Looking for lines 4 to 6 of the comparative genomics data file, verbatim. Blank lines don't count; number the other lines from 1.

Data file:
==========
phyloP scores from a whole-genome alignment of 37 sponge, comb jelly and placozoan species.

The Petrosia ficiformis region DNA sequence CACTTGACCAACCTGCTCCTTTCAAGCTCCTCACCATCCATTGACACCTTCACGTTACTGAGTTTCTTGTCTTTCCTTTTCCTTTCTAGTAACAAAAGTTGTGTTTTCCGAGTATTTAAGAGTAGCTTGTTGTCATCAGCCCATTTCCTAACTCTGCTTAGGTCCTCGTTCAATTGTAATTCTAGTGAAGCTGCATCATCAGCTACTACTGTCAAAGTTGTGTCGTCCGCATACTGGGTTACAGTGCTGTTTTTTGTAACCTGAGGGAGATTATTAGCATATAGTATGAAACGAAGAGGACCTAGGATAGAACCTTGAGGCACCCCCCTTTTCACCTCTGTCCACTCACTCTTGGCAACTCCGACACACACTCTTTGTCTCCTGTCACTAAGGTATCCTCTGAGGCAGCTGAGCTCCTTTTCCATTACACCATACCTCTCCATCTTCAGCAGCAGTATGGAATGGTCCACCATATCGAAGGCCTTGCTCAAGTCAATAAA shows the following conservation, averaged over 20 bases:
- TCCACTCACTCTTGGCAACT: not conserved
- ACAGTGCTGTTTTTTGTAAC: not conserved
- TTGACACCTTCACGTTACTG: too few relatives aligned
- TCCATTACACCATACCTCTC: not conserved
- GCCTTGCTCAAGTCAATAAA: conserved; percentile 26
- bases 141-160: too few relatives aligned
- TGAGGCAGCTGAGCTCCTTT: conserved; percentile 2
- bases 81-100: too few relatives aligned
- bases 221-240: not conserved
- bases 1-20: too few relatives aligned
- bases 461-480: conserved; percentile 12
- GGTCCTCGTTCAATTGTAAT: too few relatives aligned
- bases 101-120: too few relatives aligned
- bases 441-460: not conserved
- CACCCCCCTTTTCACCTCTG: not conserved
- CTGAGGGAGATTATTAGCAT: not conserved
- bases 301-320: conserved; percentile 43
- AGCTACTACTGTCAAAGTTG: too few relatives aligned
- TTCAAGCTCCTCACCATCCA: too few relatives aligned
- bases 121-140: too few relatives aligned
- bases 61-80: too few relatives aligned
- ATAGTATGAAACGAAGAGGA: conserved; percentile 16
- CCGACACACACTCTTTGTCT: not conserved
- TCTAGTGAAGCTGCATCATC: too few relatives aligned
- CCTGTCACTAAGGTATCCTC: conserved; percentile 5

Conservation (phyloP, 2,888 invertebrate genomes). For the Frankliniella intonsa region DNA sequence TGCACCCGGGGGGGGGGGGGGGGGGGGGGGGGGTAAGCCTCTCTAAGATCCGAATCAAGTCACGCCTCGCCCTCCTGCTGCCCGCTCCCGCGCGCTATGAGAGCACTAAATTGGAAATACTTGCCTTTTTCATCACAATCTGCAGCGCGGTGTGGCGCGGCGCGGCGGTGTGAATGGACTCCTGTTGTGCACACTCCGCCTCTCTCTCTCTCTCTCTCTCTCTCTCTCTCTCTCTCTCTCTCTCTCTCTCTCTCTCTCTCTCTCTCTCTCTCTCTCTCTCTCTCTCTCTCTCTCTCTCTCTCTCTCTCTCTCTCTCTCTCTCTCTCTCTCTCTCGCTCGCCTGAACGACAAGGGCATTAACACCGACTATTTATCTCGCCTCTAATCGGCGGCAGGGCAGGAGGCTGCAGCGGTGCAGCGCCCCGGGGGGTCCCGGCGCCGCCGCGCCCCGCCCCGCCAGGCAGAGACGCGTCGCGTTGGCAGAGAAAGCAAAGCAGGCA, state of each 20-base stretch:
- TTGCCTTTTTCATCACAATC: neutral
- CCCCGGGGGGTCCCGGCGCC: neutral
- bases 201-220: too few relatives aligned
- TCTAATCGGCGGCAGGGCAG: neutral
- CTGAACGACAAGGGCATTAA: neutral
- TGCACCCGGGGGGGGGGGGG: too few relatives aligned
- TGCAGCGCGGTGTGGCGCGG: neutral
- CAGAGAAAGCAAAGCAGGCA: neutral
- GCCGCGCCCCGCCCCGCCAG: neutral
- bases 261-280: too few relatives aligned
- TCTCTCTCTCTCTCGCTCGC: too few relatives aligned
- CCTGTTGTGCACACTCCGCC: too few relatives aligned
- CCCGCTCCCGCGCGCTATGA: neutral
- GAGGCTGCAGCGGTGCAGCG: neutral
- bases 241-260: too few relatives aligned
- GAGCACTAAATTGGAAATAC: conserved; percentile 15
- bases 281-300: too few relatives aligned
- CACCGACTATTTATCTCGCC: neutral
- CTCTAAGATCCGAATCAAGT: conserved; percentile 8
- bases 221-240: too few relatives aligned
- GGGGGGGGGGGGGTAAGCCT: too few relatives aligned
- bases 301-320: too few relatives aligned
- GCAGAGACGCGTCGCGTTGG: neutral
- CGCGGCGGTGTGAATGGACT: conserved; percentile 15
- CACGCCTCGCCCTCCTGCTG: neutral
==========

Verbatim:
- ACAGTGCTGTTTTTTGTAAC: not conserved
- TTGACACCTTCACGTTACTG: too few relatives aligned
- TCCATTACACCATACCTCTC: not conserved